# Work done by a constant force question

1. Oct 9, 2009

### farleyknight

1. The problem statement, all variables and given/known data

A 9.9 kg body is at rest on a frictionless horizontal air track when a constant horizontal force $$\vec{F}$$ acting in the positive direction of an x axis along the track is applied to the body. A stroboscopic graph of the position of the body as it slides to the right is shown in Fig. 7-26. The force $$\vec{F}$$ is applied to the body at t = 0, and the graph records the position of the body at 0.50 s intervals. How much work is done on the body by the applied force $$\vec{F}$$ between t = 0.71 and t = 1.1 s?

http://edugen.wiley.com/edugen/courses/crs1650/art/qb/qu/c07/fig07_26.gif

2. Relevant equations

3. The attempt at a solution

Firstly, unless my numbers are wrong, the acceleration for object this is not constant.

From t = 0 to t = 0.5, $$\delta s = 0.04$$. So then $$v = 0.08$$

From t = 0.5 to t = 1.0, $$\delta s = 0.16$$. So then $$v = 0.24$$

From t = 1.0 to t = 1.5, $$\delta s = 0.24$$. So then $$v = 0.48$$

But notice that for the first two intervals, $$\delta v = 16$$ while for the second, it is $$\delta = 0.24$$. So the acceleration is not constant on the interval t = 0 to t = 1.5.

However, I did manage to boil down the answer to the solution to this equation:

$$d = (x_f - x_i) = \frac{1}{2}a*t_f^2 - \frac{1}{2}a*t_i^2 = \frac{1}{2}a*(t_f^2 - t_i^2)$$

Solving for work:

$$W = Fd \cos(\phi) = m*a*d = \frac{1}{2}m*a^2*(t_f^2 - t_i^2)$$

Subbing the values:

$$W = (0.5)*(9.9)*(1.1^2 - 0.71^2)*a = 3.4947*a$$

Where a is whatever value that works, given the data. Note that I've tried a = 0.48, the acceleration that I found from t = 0 to t = 1.5, a = 0.32 which is the discrete average acceleration from t = 0 to t = 2.0, a = 0.426, which is the arithmetic average of the three values for a I have. Suffice to say none of them work.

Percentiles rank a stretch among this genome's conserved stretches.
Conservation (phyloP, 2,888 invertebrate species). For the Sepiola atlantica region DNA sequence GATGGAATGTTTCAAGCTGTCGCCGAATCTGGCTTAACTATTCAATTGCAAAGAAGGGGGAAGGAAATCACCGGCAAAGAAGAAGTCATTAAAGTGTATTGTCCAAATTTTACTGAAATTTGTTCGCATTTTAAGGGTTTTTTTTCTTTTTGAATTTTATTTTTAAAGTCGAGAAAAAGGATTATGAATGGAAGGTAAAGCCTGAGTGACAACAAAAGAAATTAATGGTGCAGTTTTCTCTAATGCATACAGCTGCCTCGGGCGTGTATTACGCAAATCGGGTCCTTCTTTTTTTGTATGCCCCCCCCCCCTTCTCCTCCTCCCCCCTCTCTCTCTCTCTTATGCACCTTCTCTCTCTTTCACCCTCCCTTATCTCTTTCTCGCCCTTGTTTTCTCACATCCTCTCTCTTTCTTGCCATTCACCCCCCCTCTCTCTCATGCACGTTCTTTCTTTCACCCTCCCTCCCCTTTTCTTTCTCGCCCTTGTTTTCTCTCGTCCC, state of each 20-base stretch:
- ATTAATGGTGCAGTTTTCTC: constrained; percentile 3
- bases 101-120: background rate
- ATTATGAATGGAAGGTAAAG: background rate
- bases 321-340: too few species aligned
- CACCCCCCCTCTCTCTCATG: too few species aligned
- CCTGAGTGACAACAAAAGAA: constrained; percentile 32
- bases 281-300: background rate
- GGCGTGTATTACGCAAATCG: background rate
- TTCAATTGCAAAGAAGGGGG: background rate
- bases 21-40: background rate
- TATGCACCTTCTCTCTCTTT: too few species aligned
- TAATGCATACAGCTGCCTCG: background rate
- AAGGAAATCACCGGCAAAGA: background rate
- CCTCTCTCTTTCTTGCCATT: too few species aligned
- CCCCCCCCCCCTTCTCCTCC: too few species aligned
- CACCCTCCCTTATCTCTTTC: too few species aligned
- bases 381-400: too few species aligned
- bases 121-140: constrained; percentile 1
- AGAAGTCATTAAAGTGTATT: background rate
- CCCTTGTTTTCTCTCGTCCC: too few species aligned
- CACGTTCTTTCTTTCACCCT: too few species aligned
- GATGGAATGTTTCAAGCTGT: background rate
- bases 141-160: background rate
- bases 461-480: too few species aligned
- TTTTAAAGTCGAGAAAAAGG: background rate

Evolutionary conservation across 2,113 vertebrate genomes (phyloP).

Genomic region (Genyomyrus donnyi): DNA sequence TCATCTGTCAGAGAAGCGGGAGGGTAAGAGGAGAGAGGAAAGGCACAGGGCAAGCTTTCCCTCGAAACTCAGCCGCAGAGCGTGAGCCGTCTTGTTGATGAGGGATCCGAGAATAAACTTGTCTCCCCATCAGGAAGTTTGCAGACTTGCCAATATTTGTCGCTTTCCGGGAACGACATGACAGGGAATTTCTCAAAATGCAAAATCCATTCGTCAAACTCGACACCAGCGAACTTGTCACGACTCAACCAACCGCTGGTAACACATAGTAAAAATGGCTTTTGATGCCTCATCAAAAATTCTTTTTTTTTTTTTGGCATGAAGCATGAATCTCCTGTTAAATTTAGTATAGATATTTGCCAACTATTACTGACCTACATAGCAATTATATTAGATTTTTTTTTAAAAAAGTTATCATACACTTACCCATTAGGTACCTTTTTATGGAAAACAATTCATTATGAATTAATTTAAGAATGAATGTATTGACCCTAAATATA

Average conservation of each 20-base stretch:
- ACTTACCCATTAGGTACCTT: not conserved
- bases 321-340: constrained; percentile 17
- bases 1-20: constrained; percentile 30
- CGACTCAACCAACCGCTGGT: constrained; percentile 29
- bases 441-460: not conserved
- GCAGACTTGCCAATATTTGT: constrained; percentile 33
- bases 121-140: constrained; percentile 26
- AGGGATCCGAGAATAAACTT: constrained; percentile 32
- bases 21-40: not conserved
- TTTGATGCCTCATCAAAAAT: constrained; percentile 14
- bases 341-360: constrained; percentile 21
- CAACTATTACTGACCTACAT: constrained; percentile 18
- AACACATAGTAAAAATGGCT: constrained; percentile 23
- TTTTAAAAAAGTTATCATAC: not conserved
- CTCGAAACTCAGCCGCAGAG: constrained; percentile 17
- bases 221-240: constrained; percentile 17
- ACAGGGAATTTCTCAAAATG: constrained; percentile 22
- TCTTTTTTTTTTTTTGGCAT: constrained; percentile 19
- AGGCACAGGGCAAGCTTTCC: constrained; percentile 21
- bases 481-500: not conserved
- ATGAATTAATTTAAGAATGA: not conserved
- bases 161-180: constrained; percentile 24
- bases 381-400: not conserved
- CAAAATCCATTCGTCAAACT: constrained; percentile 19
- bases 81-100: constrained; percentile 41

Kinda feel dumb for being hung up on such a simple problem, but whatever..

2. Oct 9, 2009

### Vykan12

If the force applied and external forces are all constant, what gives you the impression that acceleration isn't?

3. Oct 9, 2009

### farleyknight

The data! I should post up the chart I made to show you what I mean, but I don't know if the forums accept tables.

4. Oct 9, 2009

### Vykan12

I plotted the points on my calculator and got the linear expression a = 0.4v - 0.1333333...

This seems like a strange problem to give as homework. Also, how did you come up with that expression for acceleration?

5. Oct 9, 2009

### farleyknight

There are 5 data points, which gives 4 position deltas:

$$\delta s_1 = 0.04 - 0 = 0.04$$
$$\delta s_2 = 0.20 - 0.04 = 0.16$$
$$\delta s_3 = 0.44 - 0.20 = 0.24$$
$$\delta s_4 = 0.80 - 0.44 = 0.36$$

Which in tern gives you 3 velocity deltas: (using *2 instead of / 0.5)

$$\delta v_1 = 2*(0.16 - 0.04) = 0.24$$
$$\delta v_2 = 2*(0.24 - 0.16) = 0.16$$
$$\delta v_3 = 2*(0.36 - 0.24) = 0.24$$

And from there you can just * 2 again for the average velocity on that interval.

$$a_1 = 2*0.24 = 0.48$$
$$a_2 = 2*0.16 = 0.32$$
$$a_3 = 2*0.24 = 0.48$$

From there, I decided to try out 0.48 since it included t = 1.1 and t = 0.71. Then I tried to find the acceleration between the first and last velocities

$$a_{avg} = \frac{v - v_0}{t - t_0} = \frac{0.72 - 0.8}{2} = 0.32$$

When that didn't work, I tried averaging the 3 values together to get:

$$a = \frac{0.48 + 0.32 + 0.48}{3} = 0.426$$

These are the three that were provided by the text book, although it's possible I overlooked one, but I doubt it.